Vermont is one of the smallest states in the USA, fewer than 10,000 square miles in size, but we have plenty of space because the state also has a fairly small population. Only about one U.S. citizen in 500 lives in Vermont; our largest city Burlington, with a population of just under 40,000, would be considered a town in another state, or a neighborhood in Los Angeles, New York or Chicago. It is perhaps surprising, then, to learn that the ACS Green Mountain Local Section, which covers Vermont, is not one of the smallest ACS sections. We have more than 200 members which puts us in the "medium small" size category. There are several factors that may contribute to this. Although Vermont has a deserved reputation as a rural state we have one of the best educated populations and we do have a number of companies that employ chemists including IBM, Omya, Mylan Technologies, Triosyn Corporation, BPM Nutritionals, and Ben and Jerry's. Vermont is recognized as a good retirement location, it was voted one of "Best Places to Retire Young" by CNNMoney.com, and more than 25% of the ACS Green Mountain Local Section are emeritus or retired members. The state is also recognized as a leader in sustainability. The sixth annual "Survey of Destination Stewardship," conducted by the National Geographic Society's Center for Sustainable Destinations, ranked Vermont fifth in the world and first in the United States.Several of our members are involved in "green" organizations or environmental chemistry. Vermont also has more colleges per capita than any other state and of those reporting their job title or nature of business in the ACS Green Mountain Local Section membership rosters (70%) almost half are working or studying at the University of Vermont, Middlebury College, Saint Michaels, or Norwich University.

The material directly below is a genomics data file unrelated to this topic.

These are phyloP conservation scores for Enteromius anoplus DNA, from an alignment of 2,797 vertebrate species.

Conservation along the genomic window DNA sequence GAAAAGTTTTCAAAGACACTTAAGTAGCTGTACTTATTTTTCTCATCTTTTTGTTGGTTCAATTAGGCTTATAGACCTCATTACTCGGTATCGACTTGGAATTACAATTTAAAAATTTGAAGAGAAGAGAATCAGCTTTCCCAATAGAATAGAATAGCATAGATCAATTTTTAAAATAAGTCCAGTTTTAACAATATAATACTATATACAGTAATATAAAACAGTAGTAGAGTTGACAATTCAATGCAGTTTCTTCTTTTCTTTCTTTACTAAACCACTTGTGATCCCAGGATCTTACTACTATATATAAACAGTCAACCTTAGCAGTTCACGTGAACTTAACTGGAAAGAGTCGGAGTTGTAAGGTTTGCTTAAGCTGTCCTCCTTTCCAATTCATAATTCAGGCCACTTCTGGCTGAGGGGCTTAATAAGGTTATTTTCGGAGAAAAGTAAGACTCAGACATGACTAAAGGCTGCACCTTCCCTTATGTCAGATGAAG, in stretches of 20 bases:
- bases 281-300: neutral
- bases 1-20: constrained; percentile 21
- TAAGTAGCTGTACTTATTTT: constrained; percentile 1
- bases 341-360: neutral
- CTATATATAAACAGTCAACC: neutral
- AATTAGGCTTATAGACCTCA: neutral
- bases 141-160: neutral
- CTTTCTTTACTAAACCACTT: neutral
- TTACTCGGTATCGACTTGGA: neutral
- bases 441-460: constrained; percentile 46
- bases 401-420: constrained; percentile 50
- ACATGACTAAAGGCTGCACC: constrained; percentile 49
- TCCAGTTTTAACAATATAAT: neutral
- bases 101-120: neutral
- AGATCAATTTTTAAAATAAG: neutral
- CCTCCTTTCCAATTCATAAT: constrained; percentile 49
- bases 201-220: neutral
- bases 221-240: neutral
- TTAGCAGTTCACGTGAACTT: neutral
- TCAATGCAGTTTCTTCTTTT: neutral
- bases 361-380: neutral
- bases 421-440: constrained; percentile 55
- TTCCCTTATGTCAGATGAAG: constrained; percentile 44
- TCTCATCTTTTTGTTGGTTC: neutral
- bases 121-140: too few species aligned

The history of our section starts in Boston, we are grateful to the Archivists at the North Eastern Section for this early information:
The minutes of the North Eastern Section of the American Chemical Society for 1898 record that "Friday evening, February fourth, about one hundred and fifty chemists met at the Parker House to establish a local section of the American Chemical Society." For the first 13 years of its existance the North Eastern Section covered a large area. However it was inconvenient for chemists to travel to Boston to meet each month. In 1911 the Connecticut Valley Section, centered in Hartford, was formed including the western half of Massachusetts. Next to go was the state of Maine, which in April 1912 became a section centered at the university in Orono. The Green Mountain Section followed in April 1916, again located at the state university in Burlington, Vermont. Finally, the Central Massachusetts Section was founded in Worcester in 1947.
We would like to add to this section of our web site. If you have any information about the early history of chemistry in Vermont, please let us know!
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